Attention All Windows Server 2012 Users

Dustin-Lee Duxbury

You may already know that Microsoft Windows Server 2012 will reach the end of its support cycle in October.

Concerned-looking middle-aged professional leaning on railing in manufacturing plant

In addition, Microsoft SQL Server 2012 reaches the end of its support cycle this month. The products are more than a decade old and while they have been great and reliable friends to many it’s time to bid them farewell.

Microsoft ceasing support to these devices will be problematic for businesses which have not planned to upgrade. The most pressing concern is that Microsoft will no longer release security updates, leaving your business vulnerable to cyber threat and potentially non-compliant. Non-compliance can cause a variety of problems for a business even if its vulnerabilities are not tested, which sadly, given the threat landscape they are likely to be. In addition, as time goes on, software and hardware will be developed that will not be compatible, limiting your ability to use new technologies or to integrate with other systems.

Whilst version 2012 will not simply stop working this month we urge you to upgrade to remain protected. The good news is that the migration won’t just involve more expense for a like-for-like swap and the upgrade will deliver a host of benefits. We list them in brief here:

  • Improved and continued security: An upgrade will mean that Microsoft is still releasing the latest security updates to protect your database and business.
  • Enhanced performance: Ten years is a long time, and each new server has been better and faster than the last, boosting productivity and making operations easier.
  • Better integration: Upgrading can make it easier to integrate with other systems and technologies such as cloud.
  • New features and functionality: Upgrading to a newer version will greatly enhance the solution’s value. Most of these new features have been honed and improved since their first arrival in 2016.
  • Cost savings: Upgrading to a newer version can mean less resource is required for the same tasks and business continuity is protected. There is a cost to the initial migration but saving your business from the fate of downtime is always a commercially sensible decision.

You can check if your applications are compatible with newer versions of Windows Servers with a few simple actions:

  • Check the application vendors website: see if they list Windows Server 2016/2022 as a supported version.
  • Test the application in a UAT environment: try setting an environment, install the application and test it with the required stockholders. The tests will need to run for a couple of weeks or months and all parts of the application should be tested to ensure the application runs as expected before committing to the upgrade.
  • Contact the application vendor: the vendor should be able to provide you with guidance on how to make the application work on new operating systems or discuss a plan to migrate / transition to a newer version of the product, which could be cloud based.

There are a few options if you are ready to migrate or transition:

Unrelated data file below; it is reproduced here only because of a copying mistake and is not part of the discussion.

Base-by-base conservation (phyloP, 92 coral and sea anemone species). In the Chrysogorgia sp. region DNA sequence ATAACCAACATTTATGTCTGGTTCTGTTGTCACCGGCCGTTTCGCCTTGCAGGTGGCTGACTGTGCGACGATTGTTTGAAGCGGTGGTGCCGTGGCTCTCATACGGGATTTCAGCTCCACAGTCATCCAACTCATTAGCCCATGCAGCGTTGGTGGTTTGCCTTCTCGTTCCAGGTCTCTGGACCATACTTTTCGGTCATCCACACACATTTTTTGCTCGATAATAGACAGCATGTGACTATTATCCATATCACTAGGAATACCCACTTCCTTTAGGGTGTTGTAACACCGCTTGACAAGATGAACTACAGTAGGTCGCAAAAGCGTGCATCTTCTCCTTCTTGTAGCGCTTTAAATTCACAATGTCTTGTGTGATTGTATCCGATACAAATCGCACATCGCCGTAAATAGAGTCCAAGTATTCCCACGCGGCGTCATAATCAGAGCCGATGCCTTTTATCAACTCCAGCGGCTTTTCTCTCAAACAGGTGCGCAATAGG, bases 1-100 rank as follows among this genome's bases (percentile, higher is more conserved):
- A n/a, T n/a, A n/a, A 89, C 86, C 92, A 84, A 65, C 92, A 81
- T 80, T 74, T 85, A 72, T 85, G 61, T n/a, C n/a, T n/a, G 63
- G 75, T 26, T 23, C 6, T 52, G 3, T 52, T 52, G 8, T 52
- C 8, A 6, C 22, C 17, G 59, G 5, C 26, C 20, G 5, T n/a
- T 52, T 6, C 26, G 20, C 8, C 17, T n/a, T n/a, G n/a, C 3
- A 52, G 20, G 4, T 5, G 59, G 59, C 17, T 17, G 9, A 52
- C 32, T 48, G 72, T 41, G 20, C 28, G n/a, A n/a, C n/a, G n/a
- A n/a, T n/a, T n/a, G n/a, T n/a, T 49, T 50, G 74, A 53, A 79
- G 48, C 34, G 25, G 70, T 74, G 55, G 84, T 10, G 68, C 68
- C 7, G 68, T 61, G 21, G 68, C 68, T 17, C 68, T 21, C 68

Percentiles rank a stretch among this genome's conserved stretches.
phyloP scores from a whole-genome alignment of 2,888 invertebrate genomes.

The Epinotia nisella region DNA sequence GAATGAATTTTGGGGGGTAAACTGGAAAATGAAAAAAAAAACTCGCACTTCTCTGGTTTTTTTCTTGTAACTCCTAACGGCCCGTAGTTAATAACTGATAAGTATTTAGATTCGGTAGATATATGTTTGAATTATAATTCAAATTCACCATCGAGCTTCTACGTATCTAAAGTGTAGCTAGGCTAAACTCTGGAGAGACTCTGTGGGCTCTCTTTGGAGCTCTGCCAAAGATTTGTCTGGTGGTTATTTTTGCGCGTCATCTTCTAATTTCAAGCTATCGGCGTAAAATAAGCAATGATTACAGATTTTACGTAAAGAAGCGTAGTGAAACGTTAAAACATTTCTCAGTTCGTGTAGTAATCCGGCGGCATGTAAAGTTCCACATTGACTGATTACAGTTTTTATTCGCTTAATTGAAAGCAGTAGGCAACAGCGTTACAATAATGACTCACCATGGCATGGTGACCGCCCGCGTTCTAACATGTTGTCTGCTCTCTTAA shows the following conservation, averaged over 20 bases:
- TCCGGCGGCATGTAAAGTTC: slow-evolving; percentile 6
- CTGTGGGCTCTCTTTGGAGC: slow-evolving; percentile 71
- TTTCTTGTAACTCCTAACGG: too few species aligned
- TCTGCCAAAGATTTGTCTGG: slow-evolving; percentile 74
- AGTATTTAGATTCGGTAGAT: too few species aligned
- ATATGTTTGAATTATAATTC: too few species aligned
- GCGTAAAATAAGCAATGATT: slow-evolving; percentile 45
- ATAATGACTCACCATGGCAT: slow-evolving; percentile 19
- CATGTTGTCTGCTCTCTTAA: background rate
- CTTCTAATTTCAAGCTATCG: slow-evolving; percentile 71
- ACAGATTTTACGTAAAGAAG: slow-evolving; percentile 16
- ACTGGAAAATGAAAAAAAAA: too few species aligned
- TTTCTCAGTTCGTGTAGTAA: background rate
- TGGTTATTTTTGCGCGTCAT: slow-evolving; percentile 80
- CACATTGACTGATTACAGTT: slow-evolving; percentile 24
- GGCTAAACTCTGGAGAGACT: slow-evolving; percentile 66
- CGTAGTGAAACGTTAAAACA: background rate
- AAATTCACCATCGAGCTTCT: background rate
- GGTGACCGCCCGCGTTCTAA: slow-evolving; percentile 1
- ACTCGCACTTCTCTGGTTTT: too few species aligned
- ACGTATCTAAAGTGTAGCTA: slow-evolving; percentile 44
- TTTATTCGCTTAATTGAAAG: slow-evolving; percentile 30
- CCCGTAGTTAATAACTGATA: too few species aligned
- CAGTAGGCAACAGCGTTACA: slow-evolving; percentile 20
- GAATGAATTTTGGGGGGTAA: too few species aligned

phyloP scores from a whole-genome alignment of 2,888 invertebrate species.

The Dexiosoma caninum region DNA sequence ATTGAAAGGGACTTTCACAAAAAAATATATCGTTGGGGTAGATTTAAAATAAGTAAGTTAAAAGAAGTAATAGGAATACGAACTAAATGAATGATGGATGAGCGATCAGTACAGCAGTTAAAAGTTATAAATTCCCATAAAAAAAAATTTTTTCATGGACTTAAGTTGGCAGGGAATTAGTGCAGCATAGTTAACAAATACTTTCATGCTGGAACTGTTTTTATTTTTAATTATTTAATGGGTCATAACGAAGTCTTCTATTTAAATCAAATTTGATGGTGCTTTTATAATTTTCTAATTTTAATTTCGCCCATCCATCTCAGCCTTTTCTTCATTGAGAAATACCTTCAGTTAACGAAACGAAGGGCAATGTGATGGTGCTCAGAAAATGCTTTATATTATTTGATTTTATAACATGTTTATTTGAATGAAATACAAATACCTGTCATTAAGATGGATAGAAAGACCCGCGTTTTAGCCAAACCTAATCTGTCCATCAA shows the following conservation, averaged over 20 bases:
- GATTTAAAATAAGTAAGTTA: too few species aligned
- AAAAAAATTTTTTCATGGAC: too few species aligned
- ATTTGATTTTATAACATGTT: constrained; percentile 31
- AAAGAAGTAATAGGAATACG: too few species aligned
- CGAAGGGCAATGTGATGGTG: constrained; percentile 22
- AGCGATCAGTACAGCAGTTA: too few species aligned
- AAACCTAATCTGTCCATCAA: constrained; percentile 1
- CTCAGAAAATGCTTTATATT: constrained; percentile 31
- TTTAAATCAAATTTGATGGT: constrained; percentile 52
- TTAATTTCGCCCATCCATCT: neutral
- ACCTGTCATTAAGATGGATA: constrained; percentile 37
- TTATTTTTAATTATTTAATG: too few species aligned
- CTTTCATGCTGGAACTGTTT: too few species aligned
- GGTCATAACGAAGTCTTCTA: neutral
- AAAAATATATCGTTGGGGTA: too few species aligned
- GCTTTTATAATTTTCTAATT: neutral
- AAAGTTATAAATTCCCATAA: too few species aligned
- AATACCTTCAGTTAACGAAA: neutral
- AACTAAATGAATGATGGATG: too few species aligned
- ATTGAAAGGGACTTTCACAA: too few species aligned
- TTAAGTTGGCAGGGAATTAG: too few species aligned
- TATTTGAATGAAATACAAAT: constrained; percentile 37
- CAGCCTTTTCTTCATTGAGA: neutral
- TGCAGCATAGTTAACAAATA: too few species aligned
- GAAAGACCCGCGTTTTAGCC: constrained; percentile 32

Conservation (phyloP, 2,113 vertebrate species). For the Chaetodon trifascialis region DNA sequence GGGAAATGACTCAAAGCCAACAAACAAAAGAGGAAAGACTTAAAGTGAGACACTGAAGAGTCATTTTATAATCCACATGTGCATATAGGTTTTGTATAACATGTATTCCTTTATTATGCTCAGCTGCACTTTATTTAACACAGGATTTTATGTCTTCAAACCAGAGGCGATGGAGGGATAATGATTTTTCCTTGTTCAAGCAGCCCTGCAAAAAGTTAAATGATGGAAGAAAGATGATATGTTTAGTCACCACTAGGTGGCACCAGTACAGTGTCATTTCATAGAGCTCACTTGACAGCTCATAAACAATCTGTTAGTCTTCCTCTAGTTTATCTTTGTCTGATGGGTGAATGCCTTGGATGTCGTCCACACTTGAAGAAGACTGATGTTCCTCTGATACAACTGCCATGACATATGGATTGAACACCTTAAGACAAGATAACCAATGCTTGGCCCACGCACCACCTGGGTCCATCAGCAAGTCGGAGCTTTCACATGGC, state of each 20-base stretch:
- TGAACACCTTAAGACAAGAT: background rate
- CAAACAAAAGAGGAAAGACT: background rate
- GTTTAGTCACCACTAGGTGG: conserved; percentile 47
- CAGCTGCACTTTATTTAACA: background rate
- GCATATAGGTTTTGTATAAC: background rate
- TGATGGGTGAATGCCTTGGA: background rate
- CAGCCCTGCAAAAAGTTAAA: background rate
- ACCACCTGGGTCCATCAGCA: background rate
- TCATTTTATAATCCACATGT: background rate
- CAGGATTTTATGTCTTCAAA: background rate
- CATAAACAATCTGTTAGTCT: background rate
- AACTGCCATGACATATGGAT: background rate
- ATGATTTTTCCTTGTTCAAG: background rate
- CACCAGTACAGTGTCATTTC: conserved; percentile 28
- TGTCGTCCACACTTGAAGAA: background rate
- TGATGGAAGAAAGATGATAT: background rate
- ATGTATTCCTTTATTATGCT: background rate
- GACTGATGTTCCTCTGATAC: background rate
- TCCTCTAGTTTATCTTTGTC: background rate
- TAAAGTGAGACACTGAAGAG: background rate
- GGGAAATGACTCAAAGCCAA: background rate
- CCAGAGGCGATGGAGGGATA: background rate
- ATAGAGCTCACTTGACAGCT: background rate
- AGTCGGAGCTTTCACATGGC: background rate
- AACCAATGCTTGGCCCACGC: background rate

• In-place upgrade: This means installing the new operating system over the old one and is relatively convenient but has a risk of data loss for which recovery time needs to be factored in.
  • Migrate to new hardware: This means migrating to a newer Windows server and is a good option if you want to keep your servers on-prem.
  • Migrating the workload to Microsoft Azure: this means migrating everything over as-is and receiving free extended security updates until 2023.
  • Transition or migrate to a new product or solution: migrate to a different new solution which may be a cloud or serverless solution. This is worth investigating in case it’s a cheaper option.
  • Purchase extended security updates: you can purchase an extended security update subscription for your servers and remain protected until you are ready for a newer version.

Your options for migration if you are still using the SQL 2012:

  • Upgrade to SQL Server 2019: Plan and migrate your SQL workloads to a new server running. This requires preparation and planning so this project should not be delayed.
  • Purchase extended security updates: These will run for another 3 years from the 12 July 2022. Following this there will be no further support. This is a quick fix. It doesn’t offer any new features or functionality, but it does keep you secure.
  • Move your SQL Server 2012 workloads into Microsoft Azure: Migrating to Microsoft Azure IaaS, allows you to automatically use the extended security updates for free, which allows for another three years of security updates from the 12 July 2022. This is the trend and what many businesses are choosing to do given the wealth of benefits to moving to the cloud.
  • Migrate the SQL workload to Azure Managed Instance: Migrating to Microsoft’s PaaS solution which offers high levels of compatibility with older versions of SQL ensures your workload continues to work as expected and you never have to patch or upgrade again.

A good technology partner will be able to talk you through each business case, offering the benefits and negatives of each option both short and long-term.

What you should expect from providers:

  • The correct migration to suit your budget, requirements, and to future proof your business
  • Full communication on how the project will run and the exact costs
  • Engineers on-hand to answer questions
  • Limited downtime and disruption
  • A deep dive into the new functions and features and how you can use them
  • Post-migration support

Wanstor’s engineers are highly skilled and experienced in server migration, so if you have any queries we are happy to give you the advice and help you need. Get in touch to find out how we can help.